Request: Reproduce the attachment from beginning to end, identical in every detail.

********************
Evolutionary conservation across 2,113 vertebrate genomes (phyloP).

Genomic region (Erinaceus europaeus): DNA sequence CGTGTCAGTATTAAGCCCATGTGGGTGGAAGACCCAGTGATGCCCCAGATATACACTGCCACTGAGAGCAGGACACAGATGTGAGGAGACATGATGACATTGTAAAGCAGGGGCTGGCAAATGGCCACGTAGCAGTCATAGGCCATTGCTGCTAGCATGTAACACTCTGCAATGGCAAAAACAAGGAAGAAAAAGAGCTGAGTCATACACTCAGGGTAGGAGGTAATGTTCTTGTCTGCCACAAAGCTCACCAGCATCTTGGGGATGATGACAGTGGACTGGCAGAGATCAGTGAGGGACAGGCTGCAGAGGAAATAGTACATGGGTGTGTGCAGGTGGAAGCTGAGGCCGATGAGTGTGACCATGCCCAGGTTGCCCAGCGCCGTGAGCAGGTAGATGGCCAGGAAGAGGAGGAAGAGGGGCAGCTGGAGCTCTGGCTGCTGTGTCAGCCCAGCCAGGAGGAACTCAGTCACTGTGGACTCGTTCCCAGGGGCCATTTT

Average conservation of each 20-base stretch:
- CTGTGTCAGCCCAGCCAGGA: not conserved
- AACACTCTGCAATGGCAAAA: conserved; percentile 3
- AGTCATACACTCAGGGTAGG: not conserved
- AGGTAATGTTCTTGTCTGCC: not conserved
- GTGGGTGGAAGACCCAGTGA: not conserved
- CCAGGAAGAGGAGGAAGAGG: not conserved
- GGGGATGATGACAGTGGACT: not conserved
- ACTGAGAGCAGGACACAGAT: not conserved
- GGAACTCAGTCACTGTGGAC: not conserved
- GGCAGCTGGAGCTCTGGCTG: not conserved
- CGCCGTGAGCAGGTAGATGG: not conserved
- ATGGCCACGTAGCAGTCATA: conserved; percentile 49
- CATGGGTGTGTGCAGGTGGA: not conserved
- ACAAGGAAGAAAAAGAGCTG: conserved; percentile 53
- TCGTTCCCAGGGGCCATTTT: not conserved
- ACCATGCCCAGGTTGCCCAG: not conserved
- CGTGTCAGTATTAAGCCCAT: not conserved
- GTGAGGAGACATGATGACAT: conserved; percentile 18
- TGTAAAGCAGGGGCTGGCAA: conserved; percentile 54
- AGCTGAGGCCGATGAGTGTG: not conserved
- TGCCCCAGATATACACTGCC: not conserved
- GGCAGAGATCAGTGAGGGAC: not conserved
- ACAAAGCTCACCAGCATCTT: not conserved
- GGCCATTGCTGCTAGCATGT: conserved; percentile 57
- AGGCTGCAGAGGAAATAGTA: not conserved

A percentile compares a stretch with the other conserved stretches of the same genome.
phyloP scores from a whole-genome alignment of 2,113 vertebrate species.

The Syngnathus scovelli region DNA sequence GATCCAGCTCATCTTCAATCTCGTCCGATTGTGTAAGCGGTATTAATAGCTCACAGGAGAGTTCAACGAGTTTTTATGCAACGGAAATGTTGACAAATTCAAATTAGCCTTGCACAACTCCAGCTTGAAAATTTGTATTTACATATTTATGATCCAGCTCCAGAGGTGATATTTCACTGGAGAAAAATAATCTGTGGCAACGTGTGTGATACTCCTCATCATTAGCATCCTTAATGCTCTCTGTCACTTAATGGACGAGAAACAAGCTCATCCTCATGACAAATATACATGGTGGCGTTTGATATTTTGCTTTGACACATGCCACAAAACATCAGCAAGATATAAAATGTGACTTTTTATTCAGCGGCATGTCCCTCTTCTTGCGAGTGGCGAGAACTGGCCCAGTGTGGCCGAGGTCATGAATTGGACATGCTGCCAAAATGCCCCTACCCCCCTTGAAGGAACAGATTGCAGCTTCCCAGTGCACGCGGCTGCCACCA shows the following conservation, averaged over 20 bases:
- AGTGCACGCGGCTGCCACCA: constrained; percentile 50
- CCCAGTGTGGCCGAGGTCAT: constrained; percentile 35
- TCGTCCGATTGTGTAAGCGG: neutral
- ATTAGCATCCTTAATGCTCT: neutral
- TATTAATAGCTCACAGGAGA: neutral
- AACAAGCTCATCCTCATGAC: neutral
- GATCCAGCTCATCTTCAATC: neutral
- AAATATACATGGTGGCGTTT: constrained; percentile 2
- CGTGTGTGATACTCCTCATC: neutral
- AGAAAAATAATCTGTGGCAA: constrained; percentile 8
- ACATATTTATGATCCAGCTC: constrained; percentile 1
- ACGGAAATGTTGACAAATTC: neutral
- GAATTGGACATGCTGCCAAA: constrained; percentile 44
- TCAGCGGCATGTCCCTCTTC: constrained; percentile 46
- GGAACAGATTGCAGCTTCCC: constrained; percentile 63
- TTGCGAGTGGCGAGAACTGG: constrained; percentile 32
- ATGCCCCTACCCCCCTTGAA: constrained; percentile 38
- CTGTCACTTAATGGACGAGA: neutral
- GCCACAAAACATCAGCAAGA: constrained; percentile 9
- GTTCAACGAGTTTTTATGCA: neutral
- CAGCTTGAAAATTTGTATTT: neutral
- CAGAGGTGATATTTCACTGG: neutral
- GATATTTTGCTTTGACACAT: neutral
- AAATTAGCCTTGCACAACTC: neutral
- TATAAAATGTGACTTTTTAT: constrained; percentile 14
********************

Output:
Evolutionary conservation across 2,113 vertebrate genomes (phyloP).

Genomic region (Erinaceus europaeus): DNA sequence CGTGTCAGTATTAAGCCCATGTGGGTGGAAGACCCAGTGATGCCCCAGATATACACTGCCACTGAGAGCAGGACACAGATGTGAGGAGACATGATGACATTGTAAAGCAGGGGCTGGCAAATGGCCACGTAGCAGTCATAGGCCATTGCTGCTAGCATGTAACACTCTGCAATGGCAAAAACAAGGAAGAAAAAGAGCTGAGTCATACACTCAGGGTAGGAGGTAATGTTCTTGTCTGCCACAAAGCTCACCAGCATCTTGGGGATGATGACAGTGGACTGGCAGAGATCAGTGAGGGACAGGCTGCAGAGGAAATAGTACATGGGTGTGTGCAGGTGGAAGCTGAGGCCGATGAGTGTGACCATGCCCAGGTTGCCCAGCGCCGTGAGCAGGTAGATGGCCAGGAAGAGGAGGAAGAGGGGCAGCTGGAGCTCTGGCTGCTGTGTCAGCCCAGCCAGGAGGAACTCAGTCACTGTGGACTCGTTCCCAGGGGCCATTTT

Average conservation of each 20-base stretch:
- CTGTGTCAGCCCAGCCAGGA: not conserved
- AACACTCTGCAATGGCAAAA: conserved; percentile 3
- AGTCATACACTCAGGGTAGG: not conserved
- AGGTAATGTTCTTGTCTGCC: not conserved
- GTGGGTGGAAGACCCAGTGA: not conserved
- CCAGGAAGAGGAGGAAGAGG: not conserved
- GGGGATGATGACAGTGGACT: not conserved
- ACTGAGAGCAGGACACAGAT: not conserved
- GGAACTCAGTCACTGTGGAC: not conserved
- GGCAGCTGGAGCTCTGGCTG: not conserved
- CGCCGTGAGCAGGTAGATGG: not conserved
- ATGGCCACGTAGCAGTCATA: conserved; percentile 49
- CATGGGTGTGTGCAGGTGGA: not conserved
- ACAAGGAAGAAAAAGAGCTG: conserved; percentile 53
- TCGTTCCCAGGGGCCATTTT: not conserved
- ACCATGCCCAGGTTGCCCAG: not conserved
- CGTGTCAGTATTAAGCCCAT: not conserved
- GTGAGGAGACATGATGACAT: conserved; percentile 18
- TGTAAAGCAGGGGCTGGCAA: conserved; percentile 54
- AGCTGAGGCCGATGAGTGTG: not conserved
- TGCCCCAGATATACACTGCC: not conserved
- GGCAGAGATCAGTGAGGGAC: not conserved
- ACAAAGCTCACCAGCATCTT: not conserved
- GGCCATTGCTGCTAGCATGT: conserved; percentile 57
- AGGCTGCAGAGGAAATAGTA: not conserved

A percentile compares a stretch with the other conserved stretches of the same genome.
phyloP scores from a whole-genome alignment of 2,113 vertebrate species.

The Syngnathus scovelli region DNA sequence GATCCAGCTCATCTTCAATCTCGTCCGATTGTGTAAGCGGTATTAATAGCTCACAGGAGAGTTCAACGAGTTTTTATGCAACGGAAATGTTGACAAATTCAAATTAGCCTTGCACAACTCCAGCTTGAAAATTTGTATTTACATATTTATGATCCAGCTCCAGAGGTGATATTTCACTGGAGAAAAATAATCTGTGGCAACGTGTGTGATACTCCTCATCATTAGCATCCTTAATGCTCTCTGTCACTTAATGGACGAGAAACAAGCTCATCCTCATGACAAATATACATGGTGGCGTTTGATATTTTGCTTTGACACATGCCACAAAACATCAGCAAGATATAAAATGTGACTTTTTATTCAGCGGCATGTCCCTCTTCTTGCGAGTGGCGAGAACTGGCCCAGTGTGGCCGAGGTCATGAATTGGACATGCTGCCAAAATGCCCCTACCCCCCTTGAAGGAACAGATTGCAGCTTCCCAGTGCACGCGGCTGCCACCA shows the following conservation, averaged over 20 bases:
- AGTGCACGCGGCTGCCACCA: constrained; percentile 50
- CCCAGTGTGGCCGAGGTCAT: constrained; percentile 35
- TCGTCCGATTGTGTAAGCGG: neutral
- ATTAGCATCCTTAATGCTCT: neutral
- TATTAATAGCTCACAGGAGA: neutral
- AACAAGCTCATCCTCATGAC: neutral
- GATCCAGCTCATCTTCAATC: neutral
- AAATATACATGGTGGCGTTT: constrained; percentile 2
- CGTGTGTGATACTCCTCATC: neutral
- AGAAAAATAATCTGTGGCAA: constrained; percentile 8
- ACATATTTATGATCCAGCTC: constrained; percentile 1
- ACGGAAATGTTGACAAATTC: neutral
- GAATTGGACATGCTGCCAAA: constrained; percentile 44
- TCAGCGGCATGTCCCTCTTC: constrained; percentile 46
- GGAACAGATTGCAGCTTCCC: constrained; percentile 63
- TTGCGAGTGGCGAGAACTGG: constrained; percentile 32
- ATGCCCCTACCCCCCTTGAA: constrained; percentile 38
- CTGTCACTTAATGGACGAGA: neutral
- GCCACAAAACATCAGCAAGA: constrained; percentile 9
- GTTCAACGAGTTTTTATGCA: neutral
- CAGCTTGAAAATTTGTATTT: neutral
- CAGAGGTGATATTTCACTGG: neutral
- GATATTTTGCTTTGACACAT: neutral
- AAATTAGCCTTGCACAACTC: neutral
- TATAAAATGTGACTTTTTAT: constrained; percentile 14